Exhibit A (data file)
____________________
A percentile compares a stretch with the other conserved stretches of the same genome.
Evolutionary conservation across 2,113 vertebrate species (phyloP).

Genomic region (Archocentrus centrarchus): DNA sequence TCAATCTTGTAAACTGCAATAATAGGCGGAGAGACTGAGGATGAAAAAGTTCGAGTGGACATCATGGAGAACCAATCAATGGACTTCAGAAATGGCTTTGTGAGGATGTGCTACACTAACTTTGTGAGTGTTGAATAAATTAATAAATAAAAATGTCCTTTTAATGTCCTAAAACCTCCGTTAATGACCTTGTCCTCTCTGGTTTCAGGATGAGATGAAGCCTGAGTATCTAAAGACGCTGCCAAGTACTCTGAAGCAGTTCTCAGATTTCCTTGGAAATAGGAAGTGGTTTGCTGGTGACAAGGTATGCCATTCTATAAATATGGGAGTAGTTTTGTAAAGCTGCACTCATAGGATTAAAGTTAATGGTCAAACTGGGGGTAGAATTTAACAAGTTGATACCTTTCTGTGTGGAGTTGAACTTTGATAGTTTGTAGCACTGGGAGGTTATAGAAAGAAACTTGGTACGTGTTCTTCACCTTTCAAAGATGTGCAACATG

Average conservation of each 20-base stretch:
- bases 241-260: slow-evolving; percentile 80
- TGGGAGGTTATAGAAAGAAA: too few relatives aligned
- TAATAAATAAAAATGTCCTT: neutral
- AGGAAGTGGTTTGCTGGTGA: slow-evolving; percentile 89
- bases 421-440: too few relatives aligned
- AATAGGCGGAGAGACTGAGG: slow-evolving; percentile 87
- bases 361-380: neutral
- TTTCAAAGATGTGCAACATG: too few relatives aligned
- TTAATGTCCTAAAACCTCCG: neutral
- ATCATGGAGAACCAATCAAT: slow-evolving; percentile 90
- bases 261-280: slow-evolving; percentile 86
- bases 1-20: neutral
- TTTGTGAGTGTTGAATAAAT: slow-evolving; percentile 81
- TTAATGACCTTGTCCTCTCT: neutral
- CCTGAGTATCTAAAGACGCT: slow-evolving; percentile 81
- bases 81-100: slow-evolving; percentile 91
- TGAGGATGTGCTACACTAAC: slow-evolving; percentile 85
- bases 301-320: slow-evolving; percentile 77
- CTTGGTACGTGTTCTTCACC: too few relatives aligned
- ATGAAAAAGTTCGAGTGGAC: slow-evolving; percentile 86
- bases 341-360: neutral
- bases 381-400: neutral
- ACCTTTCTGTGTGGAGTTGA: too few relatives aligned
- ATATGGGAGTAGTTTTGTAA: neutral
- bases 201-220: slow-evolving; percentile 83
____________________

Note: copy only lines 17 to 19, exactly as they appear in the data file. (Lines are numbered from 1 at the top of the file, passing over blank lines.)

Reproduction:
- TTTGTGAGTGTTGAATAAAT: slow-evolving; percentile 81
- TTAATGACCTTGTCCTCTCT: neutral
- CCTGAGTATCTAAAGACGCT: slow-evolving; percentile 81